There’s a venerable tradition in the writing world. It’s called the Sh*tty First Draft. I first encountered this idea in a playwrighting workshop at Grub Street a bunch of years ago. It goes something like this: start your story at the beginning and write it through all the way to the end. If you get stuck, just jam anything in for now. It doesn’t have to be pretty. It just has to get you from A to B, story-wise. You can always go back and change the crappy bits later. Basically, it’s permission. Permission to not be perfect. Permission to start somewhere. It’s liberating. I love it.
Our newest game, HRO, is about at the prototype stage — we’ll have a single “episode” or chapter for play testers and demo’ing shortly. But, with an eye to eventual release of the full game, we’ve started outlining all the episodes in the proposed “season” and I’m in full sh*tty first draft mode. Is that plot twist believable? God no. Will players be able to follow that story arc? Probably not. Is that a reasonable way to resolve that conflict? I don’t think so. But it gives us somewhere to start. And it allows us to plan all the sandbox puzzles for the entire game so we can build in the needed diversity and functionality from the start, which will hopefully save us development time down the line.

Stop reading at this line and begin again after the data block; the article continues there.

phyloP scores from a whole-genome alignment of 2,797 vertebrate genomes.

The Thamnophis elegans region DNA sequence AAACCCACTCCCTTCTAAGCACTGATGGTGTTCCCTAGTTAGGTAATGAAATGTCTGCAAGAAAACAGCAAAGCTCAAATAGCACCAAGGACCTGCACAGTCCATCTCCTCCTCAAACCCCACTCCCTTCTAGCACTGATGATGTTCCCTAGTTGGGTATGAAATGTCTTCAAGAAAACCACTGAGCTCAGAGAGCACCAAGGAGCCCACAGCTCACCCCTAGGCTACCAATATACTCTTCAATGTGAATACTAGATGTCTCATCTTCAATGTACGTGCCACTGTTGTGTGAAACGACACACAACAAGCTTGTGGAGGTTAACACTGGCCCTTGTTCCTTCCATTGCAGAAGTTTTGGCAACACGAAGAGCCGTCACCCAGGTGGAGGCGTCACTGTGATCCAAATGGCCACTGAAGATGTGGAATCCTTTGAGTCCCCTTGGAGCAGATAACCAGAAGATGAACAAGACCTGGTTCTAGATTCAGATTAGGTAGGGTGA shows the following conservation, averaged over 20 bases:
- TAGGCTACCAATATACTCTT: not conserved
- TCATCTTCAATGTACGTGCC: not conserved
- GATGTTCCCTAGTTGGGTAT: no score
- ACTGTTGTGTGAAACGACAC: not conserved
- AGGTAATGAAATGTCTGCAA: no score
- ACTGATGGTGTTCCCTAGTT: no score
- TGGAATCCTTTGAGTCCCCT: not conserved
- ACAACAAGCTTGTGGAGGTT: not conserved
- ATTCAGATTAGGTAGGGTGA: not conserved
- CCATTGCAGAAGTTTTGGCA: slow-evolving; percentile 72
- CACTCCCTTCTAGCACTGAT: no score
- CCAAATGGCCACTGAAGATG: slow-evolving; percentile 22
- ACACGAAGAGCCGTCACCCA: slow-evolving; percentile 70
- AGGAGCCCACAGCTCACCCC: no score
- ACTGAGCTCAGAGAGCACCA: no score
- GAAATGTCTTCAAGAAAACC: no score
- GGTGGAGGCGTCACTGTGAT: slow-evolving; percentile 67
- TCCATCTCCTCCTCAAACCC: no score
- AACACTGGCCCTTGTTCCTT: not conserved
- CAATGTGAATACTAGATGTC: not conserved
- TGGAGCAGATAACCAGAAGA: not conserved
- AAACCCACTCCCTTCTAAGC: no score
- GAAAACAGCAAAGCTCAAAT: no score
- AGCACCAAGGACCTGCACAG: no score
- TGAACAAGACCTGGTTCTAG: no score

It also allows us, for the first time, to see the complete sweep of the game — at least in first draft form. How does the arc of the “season” unfold? How does a particular episode affect the one that follows it? What are all the player-instigated changes we’ll need to track as the game progresses? It also allows us to take a good long look at balancing the experience. We can see how many times we’re asking players to solve puzzles with each of the available sandbox mechanics. We can see how many times each of the regular cast members appear in the game, and whether we’re using our secondary characters well. We now know who our “guest stars” for each episode will be so they can be sketched and created. It’s a time of big-picture planning and big, season-spanning thinking. And things are starting to come into focus.
It’s an exciting time for us here at Worthing & Moncrieff. Stay tuned as the story develops!
Worthing and Moncrieff, LLC is an independent developer of video game stories founded in 2015.